To me, pitchers are not a large enough part of a team’s success on a day in/day out basis to be the “most valuable player,” in the accepted working definition of the title.  I believe pitchers have an award for accomplishment (the Cy Young) and the MVP, while perhaps poorly named or poorly defined, really should be for positional players.  Perhaps this argument comes back to the pure definition of an MVP, and on this point I’ll have disagreements as well, since I basically consider the MVP to be realistically defined as “the most important positional player on a playoff team.”  I generally don’t believe that the best player on a 4th place team really can be the MVP.

Of course, all this being said, I did predict that Verlander would win the AL MVP.  Why?  Because every one of his primary competitors seems to have some narrative that will prevent them from winning.  Ellsbury‘s team folded in September.  Bautista‘s team didn’t play a meaningful game for months.  Cabrera was only the 2nd best player on his own team.  Granderson had a 40-homer season but he hit .260 and wasn’t even in the league top-10 in bWAR.

What do you guys think?

Top 10 Unbreakable Baseball records (per si)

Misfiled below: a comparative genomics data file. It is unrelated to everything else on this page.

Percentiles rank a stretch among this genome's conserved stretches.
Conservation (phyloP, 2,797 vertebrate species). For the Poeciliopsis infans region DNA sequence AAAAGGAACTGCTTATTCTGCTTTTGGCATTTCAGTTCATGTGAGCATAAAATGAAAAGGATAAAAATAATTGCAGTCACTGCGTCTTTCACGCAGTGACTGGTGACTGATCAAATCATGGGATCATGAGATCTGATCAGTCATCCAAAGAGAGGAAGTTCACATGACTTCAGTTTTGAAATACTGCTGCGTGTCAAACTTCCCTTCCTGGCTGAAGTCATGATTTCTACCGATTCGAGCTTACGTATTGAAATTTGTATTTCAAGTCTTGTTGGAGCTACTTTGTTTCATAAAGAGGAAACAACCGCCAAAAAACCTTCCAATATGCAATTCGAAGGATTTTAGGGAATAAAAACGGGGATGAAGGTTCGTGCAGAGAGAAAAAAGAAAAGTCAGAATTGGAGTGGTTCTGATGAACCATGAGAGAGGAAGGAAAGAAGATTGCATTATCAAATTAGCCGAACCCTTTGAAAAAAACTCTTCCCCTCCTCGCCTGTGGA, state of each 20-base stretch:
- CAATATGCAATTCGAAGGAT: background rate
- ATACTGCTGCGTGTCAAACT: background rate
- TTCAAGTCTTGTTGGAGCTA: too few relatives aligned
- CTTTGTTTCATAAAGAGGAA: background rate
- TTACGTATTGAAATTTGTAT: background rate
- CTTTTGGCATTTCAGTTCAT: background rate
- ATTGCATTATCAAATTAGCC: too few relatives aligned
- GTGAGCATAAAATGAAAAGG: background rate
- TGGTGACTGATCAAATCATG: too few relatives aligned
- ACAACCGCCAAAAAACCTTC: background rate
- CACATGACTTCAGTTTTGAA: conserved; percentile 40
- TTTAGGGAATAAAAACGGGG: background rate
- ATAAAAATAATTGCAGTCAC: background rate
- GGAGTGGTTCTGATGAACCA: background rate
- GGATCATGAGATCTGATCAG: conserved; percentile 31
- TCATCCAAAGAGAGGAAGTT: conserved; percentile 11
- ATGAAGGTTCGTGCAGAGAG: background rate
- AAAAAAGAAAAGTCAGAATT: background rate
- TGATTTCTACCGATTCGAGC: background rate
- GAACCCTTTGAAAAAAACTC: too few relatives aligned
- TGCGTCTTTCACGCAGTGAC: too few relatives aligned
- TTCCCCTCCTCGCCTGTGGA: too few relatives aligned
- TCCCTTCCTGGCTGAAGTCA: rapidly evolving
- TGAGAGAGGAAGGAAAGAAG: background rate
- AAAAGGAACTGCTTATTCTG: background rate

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Screwing around at cnnsi.com while eating, here’s their list of top 10 most unbreakable baseball records:

1. Cy Young’s 511 career victories
2. Joe DiMaggio’s 56 game hitting streak
3. Ty Cobb’s career .366 batting average
4. Rickey Henderson’s season SB record of 130
5. Babe Ruth’s career .690 slugging pct
6. Barry Bonds’ season record for walks: 232.
7. Nolan Ryan’s career Ks of 5,714.
8. Jack Chesbro’s season record for complete games: 48.
9. Ted William’s lifetime OBP of .482
10. Hank Aaron’s 25 career all-star games (somewhat aided by multiple games for several years, but he still played in an all star game in 21 of his 23 seasons).

Most of these I tend to agree with … but there are certainly other records out there that are in a similar vein to Cy Young’s career victory record.  Single season wins, single
season innings pitched, starts, complete games, etc all are basically obsolete benchmarks.  Hell, I’d be willing to wager against someone ever winning 30 games in a season ever again.

Not sure i’d say that a 56-game hitting streak is unassailable.  Yes it’s been a while since it happened, but it routinely gets approached.  You see 30, 35, 40 game streaks
with some frequency.
Plus, i think the stolen base is coming back into vogue.  Maybe not close to 118 or 130 in a season, but i think its just a matter of time before we start seeing higher totals.
There seems to be a dearth of quality defensive catchers these days.
anyway, random thoughts.

Written by Todd Boss

June 26th, 2010 at 9:00 am